Business Navigator rolled out in Moscow

Business Navigator rolled out in Moscow
Photo: Photo by the Mayor and Moscow Government Press Service. Denis Grishkin
Last year, revenue from corporate tax, licencing fees and dues paid by micro businesses alone were up 16 percent.

Last year, tax collected by the city from small and medium-sized businesses exceeded that received from the oil and gas sector. This is what Sergei Sobyanin said during a visit he paid to Moskva Industrial Park. There he was attending the presentation of the Business Navigator for Small and Medium-sized Businesses (MSB Business Navigator) website. 

“Small and medium-sized businesses play an essential role in the economic life of Moscow and are also an important social factor,” Sobyanin said. “One in ten adult city residents own a small or medium-sized business. About 30 percent of all people working in Moscow are employed by small or medium-sized businesses. Every year the city’s economy becomes ever stronger thanks to these going concerns.”

According to the Mayor, the number of enterprises in the city grows by the year. “Despite all the economic difficulties, the Moscow Government is raising more and more taxes,” Sobyanin said. “Last year, corporate tax, licencing fees and contributions made by micro-businesses alone went up 16 percent, significantly exceeding that from the oil and gas sector.”

During the presentation, the General Director of the Federal Corporation for the Development of Small and Medium-sized Business (MSE Corporation) and its board member Alexander Braverman showed the Mayor how the consulting section of the MSB Business Navigator project works.  

“We already spoke about the main objectives we wanted to achieve by introducing this tool,” Braverman said. “First, this is basic information for anyone who wants to have a clear view of their business, including an analysis of a niche that a business occupies, existing rivals and cash flows and information about where to obtain financial support, loans, surety bonds and support in the form of assets and legal support, as well as information about how to get a bank loan and how to repay it, interest rates and also guarantees from relevant organisations.”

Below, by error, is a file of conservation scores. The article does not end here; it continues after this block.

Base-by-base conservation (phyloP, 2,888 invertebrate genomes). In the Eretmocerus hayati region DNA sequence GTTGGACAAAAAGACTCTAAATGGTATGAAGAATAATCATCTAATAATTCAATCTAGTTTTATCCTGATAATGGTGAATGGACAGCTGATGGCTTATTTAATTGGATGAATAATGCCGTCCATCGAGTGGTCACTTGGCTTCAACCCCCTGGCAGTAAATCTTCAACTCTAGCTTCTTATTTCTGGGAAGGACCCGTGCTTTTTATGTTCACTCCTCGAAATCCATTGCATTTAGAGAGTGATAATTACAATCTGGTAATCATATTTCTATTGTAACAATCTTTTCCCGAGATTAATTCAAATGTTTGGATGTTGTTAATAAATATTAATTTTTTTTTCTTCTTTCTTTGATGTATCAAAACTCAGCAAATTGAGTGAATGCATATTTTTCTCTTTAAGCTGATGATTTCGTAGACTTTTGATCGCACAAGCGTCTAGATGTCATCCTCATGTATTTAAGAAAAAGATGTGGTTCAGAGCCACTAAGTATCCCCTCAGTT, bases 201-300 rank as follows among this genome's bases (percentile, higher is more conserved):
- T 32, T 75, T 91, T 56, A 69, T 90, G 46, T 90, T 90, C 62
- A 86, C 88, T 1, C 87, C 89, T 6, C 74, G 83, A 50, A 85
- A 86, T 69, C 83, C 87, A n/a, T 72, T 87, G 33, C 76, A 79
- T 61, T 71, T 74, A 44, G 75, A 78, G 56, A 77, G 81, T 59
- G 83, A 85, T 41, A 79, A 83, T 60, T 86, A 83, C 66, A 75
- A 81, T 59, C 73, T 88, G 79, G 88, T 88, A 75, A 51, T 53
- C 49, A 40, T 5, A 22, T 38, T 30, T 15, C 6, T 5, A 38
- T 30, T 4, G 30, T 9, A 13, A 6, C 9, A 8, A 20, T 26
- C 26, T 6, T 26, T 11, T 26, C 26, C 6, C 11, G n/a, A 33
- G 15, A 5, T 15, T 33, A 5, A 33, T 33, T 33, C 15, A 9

The MSB Business Navigator allows entrepreneurs to assess and forecast risks that may occur when setting up a business. The system is expected to help budding entrepreneurs avoid common mistakes. For example, a business plan will be unavailable if there is insufficient demand for products or services offered by a chosen business, or the payback period exceeds five years or real property parameters fall short of the business plan’s objectives.

To enter the system, one has to register with one’s virtual private office or via an account on the state services website, which is linked to the register of small and medium-sized businesses run by the city’s tax service.

Sobyanin said he believed that the navigator would allow any person who had never been engaged in business before to find his or her niche and start an enterprise. “I want to thank Mr Braverman and his team for their vigorous efforts to promote small businesses in Moscow and across Russia,” the Mayor said. “In keeping with the Russian President’s instructions, they are carrying out the project referred to as the Corporation for the Development of Small and Medium-sized Business and today they have presented the first results of this large-scale systemic project.” 

He added that small and medium-sized businesses in Moscow were developing at a much faster pace than in other regions – on average, Moscow has twice as many businesses this size as any other region in the country. “Of course, this is due to a metropolitan area effect, which offers a host of business opportunities in various sectors of the city’s economy, a vast and competitive market and invariably huge demand.”

At same time the rent on commercial and office premises in Moscow has gone down. “In recent years, we’ve commissioned over 12 million square metres of commercial premises, including shopping centres, offices and industrial enterprises,” Sobyanin said. “As a result, rental rates on commercial premises in the city have not increased for several years now and are even going down if we look at relevant amounts. The same applies to office premises.” 

Sobyanin added that special measures to support high-tech businesses were also very important as there are 25 industrial parks in the city accommodating 1,500 companies with a total of about 30,000 employees.